Are Home Inspectors Deal Killers?
The short answer is, they can be. So how do they kill the deal?
Approximately 1/3 of contracts get terminated due to issues found during a home inspection.
Reasons why the home inspector killed the deal.
They present issues negatively at the walkthrough/in person.
“Fixing that is going to cost you a bundle.”
“Glad I’m not buying/living in this house.”
“Why would anybody do that?”
“Before we get started with the walkthrough you need to know there are a lot of problems with this house.”
If the Home Inspector can start a conversation with the fact that every house has issues and the older and not well-maintained house can have more issues than normal, it helps the buyer know that some issues are going to be there.
The issues in the report conflict with what was said in person.
This is confusing and scary for most home buyers. At the walkthrough the issue was, “No big deal, just have someone fix it”. Then when the buyer is reading the report it says, “This issue is of major concern due to … I recommend it be evaluated by a qualified, licensed, contractor at your earliest convenience”. So, for the buyer, 2 different statements have been made. Which one is real? Which other statement was made that the buyer may be confused by?
They don’t communicate the information confidently.
This is where the Home Inspector comes across as not confidant in their knowledge, skill level or experience. They come across as nervous or unsure of themselves. They don’t give solid and direct answers(wishy-washy). The Home Inspector should be confident in their abilities, be able to talk with buyers in a calm manner and a non-arrogant way.
They fail to explain the issue in a manner the client understands.
The Home Inspector explains issues using technical language that the buyer may not understand. They might not explain how an issue is related to or how it might affect other systems in the house. There language implies that only a professional will be able to fix the issue.
They operate or comment on issues outside their association’s “Standards of Practice”.
Home Inspectors do have some leeway to go above their associations SOP. For example, if the Home Inspector was a licensed electrician prior to them becoming a Home Inspector they can comment more extensively on electrical issues. SOPs are there to protect everybody. When a Home Inspector comes across as an expert in everything, you begin to wonder what they really know. Also, operating outside the association’s SOP can leave you open to lawsuits.
They exaggerate the facts.
During the walkthrough every issue is a “the sky is falling” issue. Every house has issues. The Home Inspector needs to explain each issue based in reality. This goes back to how they communicate and the language they use to explain an issue.
If the way the Home Inspector is explaining the issues is making the real estate agent nervous about the condition of the house, step back to see if it is exaggerated language or not.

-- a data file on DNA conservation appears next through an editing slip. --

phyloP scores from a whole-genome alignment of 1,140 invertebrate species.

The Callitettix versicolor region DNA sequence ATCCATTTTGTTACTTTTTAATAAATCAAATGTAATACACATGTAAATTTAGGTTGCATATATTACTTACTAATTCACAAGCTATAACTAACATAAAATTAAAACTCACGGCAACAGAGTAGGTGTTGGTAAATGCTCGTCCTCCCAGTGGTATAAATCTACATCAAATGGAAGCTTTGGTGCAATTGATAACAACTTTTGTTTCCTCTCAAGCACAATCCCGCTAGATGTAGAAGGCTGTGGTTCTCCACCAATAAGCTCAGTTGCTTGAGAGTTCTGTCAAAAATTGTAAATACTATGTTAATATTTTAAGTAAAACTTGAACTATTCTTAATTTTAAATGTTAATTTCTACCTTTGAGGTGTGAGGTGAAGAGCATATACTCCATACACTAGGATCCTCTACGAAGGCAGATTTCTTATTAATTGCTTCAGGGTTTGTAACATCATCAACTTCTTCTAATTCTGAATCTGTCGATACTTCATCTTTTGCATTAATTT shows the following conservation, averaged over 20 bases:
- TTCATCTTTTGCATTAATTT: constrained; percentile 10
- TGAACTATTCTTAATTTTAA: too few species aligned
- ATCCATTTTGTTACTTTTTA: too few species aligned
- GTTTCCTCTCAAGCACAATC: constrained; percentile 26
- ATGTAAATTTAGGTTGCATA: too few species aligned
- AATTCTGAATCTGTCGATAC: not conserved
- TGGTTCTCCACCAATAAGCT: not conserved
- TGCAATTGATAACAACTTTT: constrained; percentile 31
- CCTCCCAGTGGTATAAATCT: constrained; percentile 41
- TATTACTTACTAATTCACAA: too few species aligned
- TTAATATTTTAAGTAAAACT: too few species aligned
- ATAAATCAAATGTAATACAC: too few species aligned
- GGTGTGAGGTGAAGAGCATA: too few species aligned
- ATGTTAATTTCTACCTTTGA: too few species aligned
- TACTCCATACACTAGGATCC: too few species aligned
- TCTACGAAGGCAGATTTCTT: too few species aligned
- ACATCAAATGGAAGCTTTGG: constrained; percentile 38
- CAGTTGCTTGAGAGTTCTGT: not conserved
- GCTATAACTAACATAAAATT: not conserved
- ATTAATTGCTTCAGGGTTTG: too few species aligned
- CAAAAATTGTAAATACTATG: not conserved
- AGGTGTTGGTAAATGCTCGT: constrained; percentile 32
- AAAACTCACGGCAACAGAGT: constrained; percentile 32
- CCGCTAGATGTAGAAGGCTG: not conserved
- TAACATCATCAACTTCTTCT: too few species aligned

Every issue is referred to a professional to evaluate.
Is every issue really that bad? I have seen inspection reports that refer to a structural engineer or concrete contractor for evaluation for drying cracks in a concrete slab. Some questions you might want to ask yourself; Does this Home Inspector really know what they are looking at? Is the Home Inspector putting these comments in just to cover all the bases? Is he referring business to his buddy?
Every issue does not need to be referred to a specialist for evaluation. There are a lot of issues the homeowner can fix themselves. Remember houses need regular care and maintenance.
There are bad apples in every profession.
These are the people who have a little knowledge and want to do the least possible work, get paid and move on. Their reports are just a check list. They take 1-2 hours for the inspection on any size house and their walkthrough, if they offer one, is “This house is in pretty good shape”, or “I wouldn’t buy this house”.
Why did the buyer back out?
I will admit that sometimes it may be hard to tell if a house is really that bad or was it the inspector.
Was it that the client did not want to spend the money or the time to fix all the issues?
Did the buyer find another house they like better and are using the inspection report as an excuse to get out of the contract?
What can you as the agent do?
Get a prelisting inspection of the house. Then you know what you are getting into and maybe fix some of the issues found.
Look at the inspector’s website. It should have a sample report. You can get a good idea of the inspectors’ style, thought process and deal killer ability reading their report.
Have coffee with the inspector to get to know their background, practices, philosophy of inspections and how they do them.
Talk with other agents who have used them for their opinions.
These are some of my thoughts about how or if a home inspector can be a deal killer form a home inspector’s perspective.
If you would like to comment on this article, send me an e-mail to;